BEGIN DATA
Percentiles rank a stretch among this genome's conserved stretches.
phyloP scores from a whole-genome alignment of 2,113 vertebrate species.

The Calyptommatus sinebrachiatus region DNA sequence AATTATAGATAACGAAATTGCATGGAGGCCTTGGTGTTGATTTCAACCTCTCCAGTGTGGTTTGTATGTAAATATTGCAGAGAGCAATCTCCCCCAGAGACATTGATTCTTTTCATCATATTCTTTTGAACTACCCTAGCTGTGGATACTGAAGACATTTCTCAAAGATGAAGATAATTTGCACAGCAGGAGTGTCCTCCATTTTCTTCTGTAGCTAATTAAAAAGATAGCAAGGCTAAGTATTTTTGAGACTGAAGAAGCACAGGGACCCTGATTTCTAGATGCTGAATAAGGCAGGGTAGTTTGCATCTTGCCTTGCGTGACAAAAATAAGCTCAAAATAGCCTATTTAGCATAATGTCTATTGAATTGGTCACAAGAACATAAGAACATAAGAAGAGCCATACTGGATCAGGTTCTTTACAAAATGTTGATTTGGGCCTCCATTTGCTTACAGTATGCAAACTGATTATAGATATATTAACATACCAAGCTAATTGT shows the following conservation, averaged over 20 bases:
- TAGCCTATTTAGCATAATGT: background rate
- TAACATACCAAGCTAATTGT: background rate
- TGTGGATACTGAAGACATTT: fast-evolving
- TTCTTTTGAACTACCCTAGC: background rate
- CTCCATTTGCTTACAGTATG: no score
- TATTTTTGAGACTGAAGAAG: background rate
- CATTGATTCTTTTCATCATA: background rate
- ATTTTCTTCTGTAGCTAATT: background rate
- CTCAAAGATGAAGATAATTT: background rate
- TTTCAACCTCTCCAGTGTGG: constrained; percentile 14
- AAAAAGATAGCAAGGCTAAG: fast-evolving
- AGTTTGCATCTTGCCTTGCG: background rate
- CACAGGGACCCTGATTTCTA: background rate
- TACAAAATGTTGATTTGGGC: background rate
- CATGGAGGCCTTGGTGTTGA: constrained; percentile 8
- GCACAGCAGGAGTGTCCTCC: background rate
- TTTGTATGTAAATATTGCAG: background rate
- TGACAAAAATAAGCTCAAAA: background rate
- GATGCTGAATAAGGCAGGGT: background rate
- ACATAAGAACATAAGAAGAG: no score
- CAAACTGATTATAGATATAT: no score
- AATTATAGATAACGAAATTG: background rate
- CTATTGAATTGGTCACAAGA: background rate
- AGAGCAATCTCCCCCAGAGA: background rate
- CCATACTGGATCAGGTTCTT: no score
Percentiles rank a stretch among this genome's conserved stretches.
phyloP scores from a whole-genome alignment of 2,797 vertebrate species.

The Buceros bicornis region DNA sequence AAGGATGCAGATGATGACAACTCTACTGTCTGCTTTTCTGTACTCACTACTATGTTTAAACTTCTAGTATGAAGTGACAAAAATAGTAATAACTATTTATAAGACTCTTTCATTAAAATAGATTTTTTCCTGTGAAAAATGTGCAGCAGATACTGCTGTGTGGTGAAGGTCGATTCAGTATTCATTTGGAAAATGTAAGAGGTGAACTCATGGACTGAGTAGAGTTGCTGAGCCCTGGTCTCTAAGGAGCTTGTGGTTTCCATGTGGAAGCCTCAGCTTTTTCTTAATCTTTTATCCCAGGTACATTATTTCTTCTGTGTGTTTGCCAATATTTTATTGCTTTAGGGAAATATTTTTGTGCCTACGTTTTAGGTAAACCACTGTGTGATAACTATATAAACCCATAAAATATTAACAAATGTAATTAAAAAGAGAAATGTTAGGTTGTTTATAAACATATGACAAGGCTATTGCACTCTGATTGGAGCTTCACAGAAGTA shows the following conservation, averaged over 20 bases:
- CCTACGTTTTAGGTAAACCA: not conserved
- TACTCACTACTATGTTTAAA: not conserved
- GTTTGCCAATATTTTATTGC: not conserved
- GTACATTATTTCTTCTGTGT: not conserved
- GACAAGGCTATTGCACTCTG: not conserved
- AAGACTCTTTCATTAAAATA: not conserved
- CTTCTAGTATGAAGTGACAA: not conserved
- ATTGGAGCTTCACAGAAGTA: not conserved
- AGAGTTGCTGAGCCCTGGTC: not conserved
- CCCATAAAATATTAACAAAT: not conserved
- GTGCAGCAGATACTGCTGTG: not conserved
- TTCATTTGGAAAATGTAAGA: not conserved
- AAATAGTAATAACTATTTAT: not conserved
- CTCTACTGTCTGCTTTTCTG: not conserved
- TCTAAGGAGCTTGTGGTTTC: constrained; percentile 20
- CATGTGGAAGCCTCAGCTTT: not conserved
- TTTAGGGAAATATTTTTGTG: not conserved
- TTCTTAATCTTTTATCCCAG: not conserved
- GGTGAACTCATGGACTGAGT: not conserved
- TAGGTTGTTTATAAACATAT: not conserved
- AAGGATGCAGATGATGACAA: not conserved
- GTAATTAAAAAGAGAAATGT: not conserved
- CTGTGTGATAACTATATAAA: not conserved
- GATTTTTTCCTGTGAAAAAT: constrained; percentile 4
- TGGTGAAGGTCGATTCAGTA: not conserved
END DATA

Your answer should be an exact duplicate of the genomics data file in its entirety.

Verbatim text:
Percentiles rank a stretch among this genome's conserved stretches.
phyloP scores from a whole-genome alignment of 2,113 vertebrate species.

The Calyptommatus sinebrachiatus region DNA sequence AATTATAGATAACGAAATTGCATGGAGGCCTTGGTGTTGATTTCAACCTCTCCAGTGTGGTTTGTATGTAAATATTGCAGAGAGCAATCTCCCCCAGAGACATTGATTCTTTTCATCATATTCTTTTGAACTACCCTAGCTGTGGATACTGAAGACATTTCTCAAAGATGAAGATAATTTGCACAGCAGGAGTGTCCTCCATTTTCTTCTGTAGCTAATTAAAAAGATAGCAAGGCTAAGTATTTTTGAGACTGAAGAAGCACAGGGACCCTGATTTCTAGATGCTGAATAAGGCAGGGTAGTTTGCATCTTGCCTTGCGTGACAAAAATAAGCTCAAAATAGCCTATTTAGCATAATGTCTATTGAATTGGTCACAAGAACATAAGAACATAAGAAGAGCCATACTGGATCAGGTTCTTTACAAAATGTTGATTTGGGCCTCCATTTGCTTACAGTATGCAAACTGATTATAGATATATTAACATACCAAGCTAATTGT shows the following conservation, averaged over 20 bases:
- TAGCCTATTTAGCATAATGT: background rate
- TAACATACCAAGCTAATTGT: background rate
- TGTGGATACTGAAGACATTT: fast-evolving
- TTCTTTTGAACTACCCTAGC: background rate
- CTCCATTTGCTTACAGTATG: no score
- TATTTTTGAGACTGAAGAAG: background rate
- CATTGATTCTTTTCATCATA: background rate
- ATTTTCTTCTGTAGCTAATT: background rate
- CTCAAAGATGAAGATAATTT: background rate
- TTTCAACCTCTCCAGTGTGG: constrained; percentile 14
- AAAAAGATAGCAAGGCTAAG: fast-evolving
- AGTTTGCATCTTGCCTTGCG: background rate
- CACAGGGACCCTGATTTCTA: background rate
- TACAAAATGTTGATTTGGGC: background rate
- CATGGAGGCCTTGGTGTTGA: constrained; percentile 8
- GCACAGCAGGAGTGTCCTCC: background rate
- TTTGTATGTAAATATTGCAG: background rate
- TGACAAAAATAAGCTCAAAA: background rate
- GATGCTGAATAAGGCAGGGT: background rate
- ACATAAGAACATAAGAAGAG: no score
- CAAACTGATTATAGATATAT: no score
- AATTATAGATAACGAAATTG: background rate
- CTATTGAATTGGTCACAAGA: background rate
- AGAGCAATCTCCCCCAGAGA: background rate
- CCATACTGGATCAGGTTCTT: no score
Percentiles rank a stretch among this genome's conserved stretches.
phyloP scores from a whole-genome alignment of 2,797 vertebrate species.

The Buceros bicornis region DNA sequence AAGGATGCAGATGATGACAACTCTACTGTCTGCTTTTCTGTACTCACTACTATGTTTAAACTTCTAGTATGAAGTGACAAAAATAGTAATAACTATTTATAAGACTCTTTCATTAAAATAGATTTTTTCCTGTGAAAAATGTGCAGCAGATACTGCTGTGTGGTGAAGGTCGATTCAGTATTCATTTGGAAAATGTAAGAGGTGAACTCATGGACTGAGTAGAGTTGCTGAGCCCTGGTCTCTAAGGAGCTTGTGGTTTCCATGTGGAAGCCTCAGCTTTTTCTTAATCTTTTATCCCAGGTACATTATTTCTTCTGTGTGTTTGCCAATATTTTATTGCTTTAGGGAAATATTTTTGTGCCTACGTTTTAGGTAAACCACTGTGTGATAACTATATAAACCCATAAAATATTAACAAATGTAATTAAAAAGAGAAATGTTAGGTTGTTTATAAACATATGACAAGGCTATTGCACTCTGATTGGAGCTTCACAGAAGTA shows the following conservation, averaged over 20 bases:
- CCTACGTTTTAGGTAAACCA: not conserved
- TACTCACTACTATGTTTAAA: not conserved
- GTTTGCCAATATTTTATTGC: not conserved
- GTACATTATTTCTTCTGTGT: not conserved
- GACAAGGCTATTGCACTCTG: not conserved
- AAGACTCTTTCATTAAAATA: not conserved
- CTTCTAGTATGAAGTGACAA: not conserved
- ATTGGAGCTTCACAGAAGTA: not conserved
- AGAGTTGCTGAGCCCTGGTC: not conserved
- CCCATAAAATATTAACAAAT: not conserved
- GTGCAGCAGATACTGCTGTG: not conserved
- TTCATTTGGAAAATGTAAGA: not conserved
- AAATAGTAATAACTATTTAT: not conserved
- CTCTACTGTCTGCTTTTCTG: not conserved
- TCTAAGGAGCTTGTGGTTTC: constrained; percentile 20
- CATGTGGAAGCCTCAGCTTT: not conserved
- TTTAGGGAAATATTTTTGTG: not conserved
- TTCTTAATCTTTTATCCCAG: not conserved
- GGTGAACTCATGGACTGAGT: not conserved
- TAGGTTGTTTATAAACATAT: not conserved
- AAGGATGCAGATGATGACAA: not conserved
- GTAATTAAAAAGAGAAATGT: not conserved
- CTGTGTGATAACTATATAAA: not conserved
- GATTTTTTCCTGTGAAAAAT: constrained; percentile 4
- TGGTGAAGGTCGATTCAGTA: not conserved